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“The Wolf and the Lamb: The Rhetoric of Oppression” by Umberto Eco

Image Source: Wikipedia

Image Source: Wikipedia

I read this essay yesterday and it took a day to digest this fully, even though the impact of it was immediate. In this piece, Eco explores how rhetoric is used to justify tyranny and the oppression of others by leaders and governments. He backs up his arguments by examining speeches and documents from various sources to demonstrate how the various techniques are employed.

Eco defines rhetoric as “a technique of persuasion, and persuasion is not a bad thing, even though, reprehensibly, you can persuade someone to act against his own interests.” (Turning Back the Clock: p. 45) He then presents Phaedrus’s fable of the wolf and the lamb as the classic example of the rhetoric of oppression. In the fable, the wolf and the lamb meet at a stream to drink. The wolf wants to eat the lamb and goes through a series of arguments with the lamb until the wolf can justify his attack on the lamb.

Eco points out that these arguments become more effective when they are aligned with a shared public opinion. As an example, he uses a passage from Adolf Hitler’s Mein Kampf in which he argues against the inferiority of other races, specifically blacks. The quote, while disturbing and lengthy, is worth including since it demonstrates how logic can be used in an attempt to promote ideas that are clearly deranged and racist.

From time to time our illustrated papers publish, for the edification of the German philistine, the news that in some quarter or other of the globe, and for the first time there, a Negro has become a lawyer, a teacher, a pastor, even a grand opera tenor or something of that kind. While the bourgeois blockhead stares with amazed admiration at the notice that tells him how marvelous are the achievements of our modern educational system, the more cunning Jew sees in this fact evidence in support of the theory with which he wants to infect the public, namely that all men are equal. It does not dawn on the dull bourgeois mind that the published fact is a sin against reason itself, that it is an act of criminal insanity to train a being anthropoid only by birth until the pretense can be made that the being has been turned into a lawyer—while millions who belong to the most civilized races have to remain in positions unworthy of their cultural level. The bourgeois mind does not realize that it is a sin against the will of the eternal Creator to allow hundreds of thousands of highly gifted people to remain floundering in the swamp of proletarian misery while Hottentots and Zulus are drilled to fill positions in the intellectual professions. For here we have the product only of a drilling technique, just as in the case of a performing dog. If the same amount of care and effort were applied among intelligent races, each individual would become a thousand times more capable in such matters… It is indeed intolerable to think that year after year hundreds of thousands of young people without a vestige of talent are deemed worthy of a higher education, while other hundreds of thousands who possess hugh natural gifts have to go without any sort of higher schooling at all. The practical loss to the nation is incalculable.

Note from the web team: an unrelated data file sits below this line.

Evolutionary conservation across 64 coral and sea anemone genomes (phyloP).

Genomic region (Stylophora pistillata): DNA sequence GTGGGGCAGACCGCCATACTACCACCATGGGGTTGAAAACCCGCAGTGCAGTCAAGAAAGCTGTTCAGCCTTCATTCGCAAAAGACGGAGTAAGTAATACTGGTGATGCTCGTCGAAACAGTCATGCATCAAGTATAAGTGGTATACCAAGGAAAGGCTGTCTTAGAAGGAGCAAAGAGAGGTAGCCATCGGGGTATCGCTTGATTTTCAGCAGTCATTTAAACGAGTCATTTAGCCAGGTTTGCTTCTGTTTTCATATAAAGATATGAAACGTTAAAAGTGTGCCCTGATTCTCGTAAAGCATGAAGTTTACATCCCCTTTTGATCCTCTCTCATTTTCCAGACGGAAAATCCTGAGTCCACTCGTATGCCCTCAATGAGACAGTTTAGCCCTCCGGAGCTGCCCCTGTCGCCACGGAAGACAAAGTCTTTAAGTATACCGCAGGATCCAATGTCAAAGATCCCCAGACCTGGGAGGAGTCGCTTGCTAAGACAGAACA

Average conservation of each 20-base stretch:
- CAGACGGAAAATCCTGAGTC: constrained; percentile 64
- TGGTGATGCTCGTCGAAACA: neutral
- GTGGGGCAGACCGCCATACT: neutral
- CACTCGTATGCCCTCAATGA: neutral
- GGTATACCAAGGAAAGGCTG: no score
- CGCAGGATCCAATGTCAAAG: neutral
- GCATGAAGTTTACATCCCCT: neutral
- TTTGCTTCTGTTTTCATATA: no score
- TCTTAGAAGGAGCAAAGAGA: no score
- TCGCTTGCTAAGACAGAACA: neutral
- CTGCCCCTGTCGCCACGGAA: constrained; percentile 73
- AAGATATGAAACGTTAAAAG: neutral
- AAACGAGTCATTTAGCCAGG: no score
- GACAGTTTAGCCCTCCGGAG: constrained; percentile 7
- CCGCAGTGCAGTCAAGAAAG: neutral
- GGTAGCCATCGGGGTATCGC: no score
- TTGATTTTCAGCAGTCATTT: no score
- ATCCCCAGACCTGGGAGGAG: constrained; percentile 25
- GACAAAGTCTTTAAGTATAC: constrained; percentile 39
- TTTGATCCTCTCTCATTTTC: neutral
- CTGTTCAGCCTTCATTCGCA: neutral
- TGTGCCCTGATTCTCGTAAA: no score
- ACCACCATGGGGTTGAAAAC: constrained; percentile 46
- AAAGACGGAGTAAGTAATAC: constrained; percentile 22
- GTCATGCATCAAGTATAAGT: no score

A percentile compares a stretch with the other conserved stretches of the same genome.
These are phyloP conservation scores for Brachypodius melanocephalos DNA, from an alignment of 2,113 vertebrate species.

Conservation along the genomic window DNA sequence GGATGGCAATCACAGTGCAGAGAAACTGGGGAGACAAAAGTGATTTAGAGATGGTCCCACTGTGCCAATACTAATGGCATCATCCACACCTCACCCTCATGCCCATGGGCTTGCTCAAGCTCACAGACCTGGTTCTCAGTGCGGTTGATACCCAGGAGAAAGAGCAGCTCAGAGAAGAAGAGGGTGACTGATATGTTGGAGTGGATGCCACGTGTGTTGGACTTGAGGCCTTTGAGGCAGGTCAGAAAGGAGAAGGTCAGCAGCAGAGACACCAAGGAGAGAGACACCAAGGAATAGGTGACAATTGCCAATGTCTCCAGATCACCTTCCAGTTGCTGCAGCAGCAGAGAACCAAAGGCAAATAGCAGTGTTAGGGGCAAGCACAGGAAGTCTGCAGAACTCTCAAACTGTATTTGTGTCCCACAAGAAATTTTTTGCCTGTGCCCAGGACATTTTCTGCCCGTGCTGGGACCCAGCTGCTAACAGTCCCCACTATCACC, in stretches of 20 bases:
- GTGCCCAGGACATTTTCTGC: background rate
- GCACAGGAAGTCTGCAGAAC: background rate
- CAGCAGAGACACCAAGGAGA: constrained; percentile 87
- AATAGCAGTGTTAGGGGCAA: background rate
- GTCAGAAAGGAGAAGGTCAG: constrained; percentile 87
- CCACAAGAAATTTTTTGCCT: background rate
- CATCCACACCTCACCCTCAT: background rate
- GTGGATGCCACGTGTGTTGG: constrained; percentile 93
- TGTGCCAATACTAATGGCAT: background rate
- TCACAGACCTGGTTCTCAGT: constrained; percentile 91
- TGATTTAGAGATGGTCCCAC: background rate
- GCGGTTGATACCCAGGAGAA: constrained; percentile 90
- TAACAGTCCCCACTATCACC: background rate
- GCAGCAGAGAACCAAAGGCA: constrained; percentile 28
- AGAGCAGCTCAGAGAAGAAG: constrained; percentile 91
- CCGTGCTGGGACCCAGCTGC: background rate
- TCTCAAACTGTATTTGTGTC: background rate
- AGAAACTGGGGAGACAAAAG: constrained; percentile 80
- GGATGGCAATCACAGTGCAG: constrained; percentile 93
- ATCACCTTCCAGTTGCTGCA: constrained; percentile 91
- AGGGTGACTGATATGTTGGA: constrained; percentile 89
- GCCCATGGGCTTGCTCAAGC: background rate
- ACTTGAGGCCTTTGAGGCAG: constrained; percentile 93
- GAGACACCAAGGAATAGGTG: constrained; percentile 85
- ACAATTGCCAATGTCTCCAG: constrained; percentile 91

(ibid: pp. 48 – 49)

Eco asserts that one of the most effective forms of oppressive rhetoric is to employ the conspiracy argument, positing the idea that there is a plot by another person or country that threatens one’s safety.

In general, in order to maintain popular support for their decisions, dictatorships point the finger at a country, group, race, or secret society that is plotting against the people under the dictator. All forms of populism, even contemporary ones, try to obtain consensus by talking of a threat from abroad, or from internal groups.

(ibid: p. 52)

I have seen firsthand just how effective this rhetorical tool is. In the United States, the threat of terrorist attacks against American targets has led to the loss of individual freedoms and the implementation of oppressive laws such as the Patriot Act. It is also used profusely by media groups such as FOX News or MSNBC to polarize support for a particular political side. For example, if we consider something like the controversial Keystone Pipeline, FOX News would claim that liberals have fabricated evidence of climate change to push through their agenda which could have a negative impact on jobs in this country. Conversely, MSNBC would assert that right-wing legislators are being paid off by the oil lobby and seek to benefit financially at the expense of everyone else. Without taking sides here, we can see that both sides are using the same type of rhetoric, each claiming a conspiratorial plan by the other side.

Toward the end of the essay, Eco cites a speech by Pericles included in the writings of Thucydides where Pericles justifies an Athenian assault against a neighboring city state because it is their right.

This is another figure, perhaps the shrewdest, of the rhetoric of oppression: we have the right to impose our might on others because we embody the best form of government in existence.

(ibid: p. 62)